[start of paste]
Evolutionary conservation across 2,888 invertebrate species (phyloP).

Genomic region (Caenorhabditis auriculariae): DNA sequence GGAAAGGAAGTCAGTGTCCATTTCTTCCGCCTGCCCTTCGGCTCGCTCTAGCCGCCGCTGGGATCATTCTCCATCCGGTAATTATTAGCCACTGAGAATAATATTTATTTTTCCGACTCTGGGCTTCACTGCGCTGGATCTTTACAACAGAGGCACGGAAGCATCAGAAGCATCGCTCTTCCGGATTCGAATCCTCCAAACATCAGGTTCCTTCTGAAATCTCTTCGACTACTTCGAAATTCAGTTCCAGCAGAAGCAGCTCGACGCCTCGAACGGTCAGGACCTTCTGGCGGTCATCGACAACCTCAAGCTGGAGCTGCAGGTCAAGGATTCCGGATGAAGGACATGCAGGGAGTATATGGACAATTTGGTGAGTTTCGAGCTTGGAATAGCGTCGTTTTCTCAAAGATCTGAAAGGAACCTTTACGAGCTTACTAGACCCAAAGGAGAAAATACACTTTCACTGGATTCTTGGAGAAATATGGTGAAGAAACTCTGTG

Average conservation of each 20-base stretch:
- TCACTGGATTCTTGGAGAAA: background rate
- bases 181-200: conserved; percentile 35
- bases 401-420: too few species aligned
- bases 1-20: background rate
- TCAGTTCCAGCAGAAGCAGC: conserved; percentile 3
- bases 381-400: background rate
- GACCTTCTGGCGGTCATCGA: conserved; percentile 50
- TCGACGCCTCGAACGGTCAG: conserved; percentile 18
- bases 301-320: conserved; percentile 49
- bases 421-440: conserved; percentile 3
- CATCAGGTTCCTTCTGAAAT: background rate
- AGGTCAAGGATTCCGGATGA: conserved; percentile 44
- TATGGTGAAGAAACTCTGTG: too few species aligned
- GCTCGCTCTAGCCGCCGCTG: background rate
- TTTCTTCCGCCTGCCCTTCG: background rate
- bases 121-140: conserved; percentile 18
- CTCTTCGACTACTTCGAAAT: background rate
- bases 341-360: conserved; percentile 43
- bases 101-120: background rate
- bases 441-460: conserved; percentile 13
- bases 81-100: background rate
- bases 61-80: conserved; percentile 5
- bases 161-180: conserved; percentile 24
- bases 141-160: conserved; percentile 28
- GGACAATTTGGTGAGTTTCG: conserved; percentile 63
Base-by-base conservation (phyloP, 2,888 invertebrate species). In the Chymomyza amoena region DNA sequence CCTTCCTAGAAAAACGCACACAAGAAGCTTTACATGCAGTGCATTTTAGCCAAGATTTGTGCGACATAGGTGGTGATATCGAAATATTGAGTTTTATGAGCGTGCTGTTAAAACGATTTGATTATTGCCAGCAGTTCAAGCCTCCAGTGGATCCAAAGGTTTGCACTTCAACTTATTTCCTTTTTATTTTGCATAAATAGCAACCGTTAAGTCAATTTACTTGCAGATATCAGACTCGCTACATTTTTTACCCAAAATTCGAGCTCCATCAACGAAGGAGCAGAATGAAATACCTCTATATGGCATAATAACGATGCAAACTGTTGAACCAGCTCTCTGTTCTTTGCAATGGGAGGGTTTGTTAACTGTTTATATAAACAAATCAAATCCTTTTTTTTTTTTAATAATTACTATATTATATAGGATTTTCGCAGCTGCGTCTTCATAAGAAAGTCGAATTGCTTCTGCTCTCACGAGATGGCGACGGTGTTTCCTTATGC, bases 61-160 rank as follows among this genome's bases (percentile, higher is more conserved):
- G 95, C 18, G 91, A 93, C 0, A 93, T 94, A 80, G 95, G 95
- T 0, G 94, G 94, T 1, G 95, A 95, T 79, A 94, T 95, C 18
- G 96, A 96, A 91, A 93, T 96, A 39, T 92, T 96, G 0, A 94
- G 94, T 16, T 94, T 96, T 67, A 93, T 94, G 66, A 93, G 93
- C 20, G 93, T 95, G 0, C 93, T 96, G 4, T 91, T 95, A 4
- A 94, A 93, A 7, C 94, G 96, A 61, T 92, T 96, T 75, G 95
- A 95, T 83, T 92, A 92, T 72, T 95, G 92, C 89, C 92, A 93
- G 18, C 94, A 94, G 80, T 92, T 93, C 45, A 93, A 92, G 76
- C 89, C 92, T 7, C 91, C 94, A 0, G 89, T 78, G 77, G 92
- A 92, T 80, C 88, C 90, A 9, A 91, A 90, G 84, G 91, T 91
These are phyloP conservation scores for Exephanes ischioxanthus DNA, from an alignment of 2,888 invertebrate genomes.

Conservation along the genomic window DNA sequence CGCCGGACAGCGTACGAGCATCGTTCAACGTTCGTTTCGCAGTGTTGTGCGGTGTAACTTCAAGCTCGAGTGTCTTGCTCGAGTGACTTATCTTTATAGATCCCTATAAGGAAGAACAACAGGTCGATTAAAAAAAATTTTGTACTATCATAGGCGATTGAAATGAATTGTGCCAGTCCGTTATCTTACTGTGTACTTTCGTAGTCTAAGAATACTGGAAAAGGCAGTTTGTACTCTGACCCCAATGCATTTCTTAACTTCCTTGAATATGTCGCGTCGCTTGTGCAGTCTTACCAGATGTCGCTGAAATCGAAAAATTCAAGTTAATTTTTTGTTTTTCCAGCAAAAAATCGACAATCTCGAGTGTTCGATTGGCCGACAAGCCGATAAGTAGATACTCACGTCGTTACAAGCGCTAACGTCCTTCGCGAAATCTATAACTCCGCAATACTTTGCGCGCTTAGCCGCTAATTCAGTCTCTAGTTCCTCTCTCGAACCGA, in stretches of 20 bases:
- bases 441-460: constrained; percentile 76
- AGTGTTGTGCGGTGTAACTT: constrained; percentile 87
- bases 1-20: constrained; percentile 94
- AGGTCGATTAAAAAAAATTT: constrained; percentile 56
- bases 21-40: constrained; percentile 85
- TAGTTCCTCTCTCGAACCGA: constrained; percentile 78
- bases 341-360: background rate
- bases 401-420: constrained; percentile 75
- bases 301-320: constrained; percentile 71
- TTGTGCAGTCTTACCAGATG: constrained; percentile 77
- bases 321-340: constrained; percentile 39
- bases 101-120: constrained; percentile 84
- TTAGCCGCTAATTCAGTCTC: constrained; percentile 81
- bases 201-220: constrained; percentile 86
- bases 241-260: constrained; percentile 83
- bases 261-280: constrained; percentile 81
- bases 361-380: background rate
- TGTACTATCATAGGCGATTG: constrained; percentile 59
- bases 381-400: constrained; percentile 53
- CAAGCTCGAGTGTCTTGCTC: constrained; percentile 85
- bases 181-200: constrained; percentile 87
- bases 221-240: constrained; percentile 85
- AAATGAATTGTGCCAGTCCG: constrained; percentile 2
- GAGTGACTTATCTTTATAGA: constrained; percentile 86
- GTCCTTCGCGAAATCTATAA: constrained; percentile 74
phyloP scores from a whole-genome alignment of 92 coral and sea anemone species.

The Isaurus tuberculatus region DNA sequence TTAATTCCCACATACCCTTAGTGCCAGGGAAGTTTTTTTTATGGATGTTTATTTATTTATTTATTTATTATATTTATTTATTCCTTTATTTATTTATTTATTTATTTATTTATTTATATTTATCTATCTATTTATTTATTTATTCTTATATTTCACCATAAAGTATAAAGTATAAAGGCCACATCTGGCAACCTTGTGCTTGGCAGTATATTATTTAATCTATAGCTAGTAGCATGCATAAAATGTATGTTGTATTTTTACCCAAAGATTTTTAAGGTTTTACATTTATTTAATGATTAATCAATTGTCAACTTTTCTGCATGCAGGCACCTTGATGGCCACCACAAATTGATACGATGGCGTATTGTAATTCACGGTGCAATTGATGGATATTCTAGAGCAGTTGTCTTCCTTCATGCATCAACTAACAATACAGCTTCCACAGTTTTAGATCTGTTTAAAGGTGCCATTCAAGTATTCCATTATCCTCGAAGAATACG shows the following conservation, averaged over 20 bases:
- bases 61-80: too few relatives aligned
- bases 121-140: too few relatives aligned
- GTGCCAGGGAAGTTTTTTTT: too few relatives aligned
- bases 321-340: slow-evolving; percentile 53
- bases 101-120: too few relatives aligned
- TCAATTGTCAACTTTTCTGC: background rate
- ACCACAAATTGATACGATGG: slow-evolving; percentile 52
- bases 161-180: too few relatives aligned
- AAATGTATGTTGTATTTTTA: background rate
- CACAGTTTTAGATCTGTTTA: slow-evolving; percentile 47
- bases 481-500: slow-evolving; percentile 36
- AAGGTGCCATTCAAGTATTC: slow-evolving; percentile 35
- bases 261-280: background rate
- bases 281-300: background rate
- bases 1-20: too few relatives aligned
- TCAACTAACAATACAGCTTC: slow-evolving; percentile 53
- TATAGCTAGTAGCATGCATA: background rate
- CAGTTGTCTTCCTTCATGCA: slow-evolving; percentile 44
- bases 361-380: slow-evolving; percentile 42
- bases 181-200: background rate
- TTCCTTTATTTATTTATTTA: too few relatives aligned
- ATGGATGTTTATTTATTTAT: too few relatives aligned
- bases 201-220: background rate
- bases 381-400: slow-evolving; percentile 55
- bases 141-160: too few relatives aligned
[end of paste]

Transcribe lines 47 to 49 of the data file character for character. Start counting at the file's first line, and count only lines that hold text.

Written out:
- TAGTTCCTCTCTCGAACCGA: constrained; percentile 78
- bases 341-360: background rate
- bases 401-420: constrained; percentile 75